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24-hour room service: The Hotel Chocolat, Saint Lucia


Emma Baker
Friday 17 February 2012 12:30 GMT

Angus Thirlwell has a Willy Wonka twinkle in his eye – or at least that's the impression I get from the photograph in the brochure of his latest venture, a hotel in Saint Lucia. Thirlwell is the British co-founder of Hotel Chocolat, the chain of grown-up chocolate shops found throughout the UK. With a name and an idyllic location already in place, a hotel was the next logical step: the Hotel Chocolat opened on Thirlwell's cacao plantation last spring.

The hotel is situated in a corner of the Rabot Estate, which has been in operation since 1745, in the south-west corner of Saint Lucia. The estate, the oldest on the island, had fallen on hard times when Thirlwell, who grew up in the Caribbean, and his business partner Peter Harris bought it in 2005 and set about transforming it into a viable cocoa-producing business. It now supplies the raw material for their top-end single-estate chocolate.

The hotel is a quietly luxurious place that makes the most of its surroundings. Checking in at reception, which doubles as the entrance to the restaurant, I took in the dramatic view of Gros Piton, one of the island's iconic twin peaks.

This year, the plan is to build a chocolate factory on the estate. I took a stroll up to the site – currently only a large clearing in the forest – past cacao trees bearing pendulous, green, red, yellow and purple pods, depending on their variety and ripeness. Now and then I'd catch the scent of something fruity – a fallen pod that had begun to ferment, which is how the Aztecs got the idea for xocolatl.

As dusk settled in, the air began to pulse with the tiny lights of fireflies and the chirp of tree frogs. Cocktails beckoned at the restaurant, Boucan, simply decorated in warm brown wood and open-air on four sides, with a view of Gros Piton silhouetted in the moonlight. Dinner is served here too. The menu uses cocoa in just about everything: from confit duck with orange and cocoa sauce and white chocolate mash to cacao-pulp sorbet. It's all surprisingly subtle, and delicious. Breakfasts are less choc-focused, but no less tasty – bittersweet green oranges, papayas, bananas, eggs and bacon, chocolate granola, "smudge" (posh Nutella), and Saint Lucian cocoa tea – an intense shot of ground cacao nibs, hot water and a splash of milk.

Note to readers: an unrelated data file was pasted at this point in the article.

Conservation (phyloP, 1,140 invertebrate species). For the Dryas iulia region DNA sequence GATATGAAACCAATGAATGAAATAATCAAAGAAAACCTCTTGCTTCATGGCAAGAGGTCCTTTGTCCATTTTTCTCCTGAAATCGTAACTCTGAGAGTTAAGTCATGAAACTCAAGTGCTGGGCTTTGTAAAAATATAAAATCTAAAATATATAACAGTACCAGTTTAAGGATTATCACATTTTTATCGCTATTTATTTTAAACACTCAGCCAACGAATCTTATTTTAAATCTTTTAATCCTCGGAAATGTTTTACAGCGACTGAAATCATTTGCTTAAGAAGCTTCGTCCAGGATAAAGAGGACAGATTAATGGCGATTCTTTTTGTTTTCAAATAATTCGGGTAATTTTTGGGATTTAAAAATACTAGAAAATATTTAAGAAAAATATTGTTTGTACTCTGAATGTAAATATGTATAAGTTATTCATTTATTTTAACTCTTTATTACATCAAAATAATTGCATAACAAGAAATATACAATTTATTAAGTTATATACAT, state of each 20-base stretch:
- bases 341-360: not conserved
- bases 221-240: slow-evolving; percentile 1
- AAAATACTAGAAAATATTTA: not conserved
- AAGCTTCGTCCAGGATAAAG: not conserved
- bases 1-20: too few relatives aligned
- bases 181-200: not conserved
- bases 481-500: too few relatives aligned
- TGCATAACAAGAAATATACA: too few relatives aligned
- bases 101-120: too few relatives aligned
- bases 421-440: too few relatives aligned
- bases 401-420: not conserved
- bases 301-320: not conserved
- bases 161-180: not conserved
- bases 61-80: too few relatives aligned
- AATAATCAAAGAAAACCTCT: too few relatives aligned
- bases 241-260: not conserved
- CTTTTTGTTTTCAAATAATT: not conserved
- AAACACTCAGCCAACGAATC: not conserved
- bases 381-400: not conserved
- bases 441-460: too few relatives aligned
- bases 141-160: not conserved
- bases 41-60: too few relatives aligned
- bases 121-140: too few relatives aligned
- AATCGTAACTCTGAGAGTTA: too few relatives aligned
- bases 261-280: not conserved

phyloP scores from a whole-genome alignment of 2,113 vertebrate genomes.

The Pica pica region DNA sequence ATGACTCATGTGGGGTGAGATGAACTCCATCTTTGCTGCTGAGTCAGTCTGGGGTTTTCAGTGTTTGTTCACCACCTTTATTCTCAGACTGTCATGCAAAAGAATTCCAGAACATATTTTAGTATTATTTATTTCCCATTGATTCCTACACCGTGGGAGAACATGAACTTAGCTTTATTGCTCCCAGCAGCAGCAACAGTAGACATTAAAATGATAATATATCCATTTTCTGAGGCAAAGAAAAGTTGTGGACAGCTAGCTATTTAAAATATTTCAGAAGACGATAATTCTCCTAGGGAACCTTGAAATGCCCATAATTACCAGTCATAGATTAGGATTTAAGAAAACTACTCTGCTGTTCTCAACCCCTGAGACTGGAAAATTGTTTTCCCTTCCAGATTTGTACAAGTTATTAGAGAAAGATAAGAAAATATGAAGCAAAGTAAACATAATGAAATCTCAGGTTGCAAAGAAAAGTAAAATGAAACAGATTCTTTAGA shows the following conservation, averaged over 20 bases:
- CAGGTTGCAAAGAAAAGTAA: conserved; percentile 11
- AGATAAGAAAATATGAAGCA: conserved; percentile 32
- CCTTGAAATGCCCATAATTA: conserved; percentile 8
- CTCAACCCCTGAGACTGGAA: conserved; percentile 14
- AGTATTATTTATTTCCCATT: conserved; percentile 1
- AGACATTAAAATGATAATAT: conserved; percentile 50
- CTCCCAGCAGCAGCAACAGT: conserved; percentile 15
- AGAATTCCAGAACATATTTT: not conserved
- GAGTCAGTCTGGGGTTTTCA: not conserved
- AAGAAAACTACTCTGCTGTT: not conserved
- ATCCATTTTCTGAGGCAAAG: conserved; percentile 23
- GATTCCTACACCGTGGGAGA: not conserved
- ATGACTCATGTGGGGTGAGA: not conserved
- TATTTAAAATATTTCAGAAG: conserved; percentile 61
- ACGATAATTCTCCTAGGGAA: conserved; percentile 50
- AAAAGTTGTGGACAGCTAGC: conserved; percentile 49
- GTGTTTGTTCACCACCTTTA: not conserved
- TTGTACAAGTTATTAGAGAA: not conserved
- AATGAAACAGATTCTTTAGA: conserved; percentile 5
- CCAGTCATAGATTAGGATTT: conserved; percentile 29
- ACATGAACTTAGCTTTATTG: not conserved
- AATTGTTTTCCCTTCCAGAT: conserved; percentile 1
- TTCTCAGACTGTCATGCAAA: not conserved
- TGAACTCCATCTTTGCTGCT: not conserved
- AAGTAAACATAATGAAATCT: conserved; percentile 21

After this you can either laze by the small infinity pool, have a spa treatment or take the free shuttle down the forested hillside to Jalousie Beach, a long arc of imported white sand with clear, warm water and excellent snorkelling.

I toured the estate with Rabot's nursery supervisor, Cuthbert Monroque, who explained how their aim is to make cocoa a more viable crop for Saint Lucian farmers, who have historically relied heavily on banana production. While it takes six years for a new cacao plant to reach maturity, this can be shortened to 18 months by grafting on to root stock. I had a go at grafting – a surprisingly fiddly business. "Come back next season," said Cuthbert, "and perhaps you'll taste the chocolate from your tree." It was a tempting prospect.


The Hotel Chocolat is close to the coast in the south-west of Saint Lucia, a 40-minute drive from Hewanorra airport. It's a quiet, rural area, mostly given over to forest with pockets of agriculture. Nearby are nature reserves and hill walks to explore and a tiny, active volcano. The nearest town, Soufrière, is about 20 minutes away.


There are eight stilted wooden "cocoa pods" dotted around a courtyard; further up the terraced hillside stand six larger and more luxurious villas. Everything is decorated in the brown and cream livery of Hotel Chocolat's high-street shops, in a Caribbean plantation-meets-contemporary style. A bottle of prosecco and Kilner jars of cocoa butter-encrusted nuts and a selection of chocolates awaited in my pod. There was also free Wi-Fi and an iPod loaded with everything from rainforest sounds to Queen, but no TV or telephone to disturb the natural order of things. The glassless windows, narrow gaps in the floorboards and stilted position of the pods are designed to make the most of cooling breezes here, 300m above sea level. However, ventilation was sometimes an issue in my room. More refreshingly, the sleek bathroom featured a big open-air rain shower.

Hotel Chocolat, Rabot Estate, Soufrière, Saint Lucia (0844 544 1272;

Rooms ***
Value ****
Service ****

Doubles start at $475 (£296), B&B.

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